The CARES Act – How Latest Legislation May Affect You
|By Bill Schiffman & Rc Arseneau|
We understand that there is an overwhelming amount of information and emotions that you may be processing right now and have intentionally chosen not to overwhelm you with messages simply for the sake of activity. However, the recently passed CARES Act does include some financial provisions to provide timely flexibility in the use of retirement monies that many could benefit from and likely have questions on specifics. For that reason we have boiled down some of the key points below for your convenience.
Elimination of Early Withdrawal Penalty: The CARES Act Waives the 10% early withdrawal penalty for withdrawals up to $100,000 from qualified retirement accounts for retirement plan participants who qualify. Income tax on the distribution would still be owed but could be paid over a three-year period. Repayment or “recontribution” of the funds can also be made within three years of taking the distribution. The mandatory 20% tax withholding will not apply during this time.
RMD Changes: Required Minimum Distributions (RMDs) may be waived in 2020 (including those who had not yet received their first distribution if they turned 70 ½ in 2019). A plan or IRA beneficiary receiving distributions over a 5-year period will be able to waive the distribution for 2020.
Increase in the Retirement Plan Loan Amount: Plan loan dollar limits will be temporarily increased to the lesser of $100,000 or 100% of the participant’s vested balance (applies to loans taken within 180 days of the enactment). There is also a one-year delay for loan repayments due in 2020 with subsequent payments adjusted to take into account the delay. Loan durations (including the 5-year maximum) may also be disregarded during this period, if payments are delayed.Retirement Plan Changes: Plan amendments for coronavirus-related distributions, RMD waivers, and increased loan limits—all of which are optional—would be required by the last day of the plan year beginning on or after Jan. 1, 2022 (with an additional two years for government plans).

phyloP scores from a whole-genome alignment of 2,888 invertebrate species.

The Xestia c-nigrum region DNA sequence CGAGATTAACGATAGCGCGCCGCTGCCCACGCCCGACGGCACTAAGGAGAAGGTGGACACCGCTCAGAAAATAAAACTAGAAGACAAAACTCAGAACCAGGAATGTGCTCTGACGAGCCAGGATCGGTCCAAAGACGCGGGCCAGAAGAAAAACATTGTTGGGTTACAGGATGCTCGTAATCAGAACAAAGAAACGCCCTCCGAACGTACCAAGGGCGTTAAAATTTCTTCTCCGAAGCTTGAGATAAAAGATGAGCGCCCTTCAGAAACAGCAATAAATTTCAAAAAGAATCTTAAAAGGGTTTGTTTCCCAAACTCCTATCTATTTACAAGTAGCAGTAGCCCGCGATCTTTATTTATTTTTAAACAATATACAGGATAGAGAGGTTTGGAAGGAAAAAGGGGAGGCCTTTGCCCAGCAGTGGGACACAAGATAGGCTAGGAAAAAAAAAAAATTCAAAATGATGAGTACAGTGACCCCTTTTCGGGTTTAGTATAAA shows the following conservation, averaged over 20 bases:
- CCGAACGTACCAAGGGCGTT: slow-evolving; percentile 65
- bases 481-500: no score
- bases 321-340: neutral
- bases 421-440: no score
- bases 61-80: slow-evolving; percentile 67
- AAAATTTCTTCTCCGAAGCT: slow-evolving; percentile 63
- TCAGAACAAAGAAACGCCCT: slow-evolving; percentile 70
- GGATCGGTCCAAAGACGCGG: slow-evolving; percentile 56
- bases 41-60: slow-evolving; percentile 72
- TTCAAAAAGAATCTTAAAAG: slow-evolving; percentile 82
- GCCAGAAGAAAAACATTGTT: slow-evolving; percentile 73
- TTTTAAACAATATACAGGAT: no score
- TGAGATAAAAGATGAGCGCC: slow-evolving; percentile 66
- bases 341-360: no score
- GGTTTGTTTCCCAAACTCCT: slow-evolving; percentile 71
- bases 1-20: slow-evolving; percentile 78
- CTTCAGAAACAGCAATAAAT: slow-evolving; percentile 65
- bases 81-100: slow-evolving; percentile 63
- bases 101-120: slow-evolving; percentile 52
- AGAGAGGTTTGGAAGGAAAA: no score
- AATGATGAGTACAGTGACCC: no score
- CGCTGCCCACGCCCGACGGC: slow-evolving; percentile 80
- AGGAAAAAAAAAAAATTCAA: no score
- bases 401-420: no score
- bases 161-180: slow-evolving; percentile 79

Defined Benefit Plan Changes: Single-employer pension plan funding relief by delaying minimum required contributions to Jan. 1, 2021. Plan sponsors may elect to treat the plan’s funding percentage (AFTAP or adjusted funding target attainment percentage) for plan years which include the 2020 calendar year the same as the funding percentage for the last plan year ending before Jan. 1, 2020 (with interest applying to late contributions).
Several of these changes may or may not apply to your specific situation, but it is likely they may apply to someone you know. Please feel welcome to pass along this information to anyone you feel may benefit from it. We are here for you, as always, to discuss these changes or any other concerns you may have. Stay well!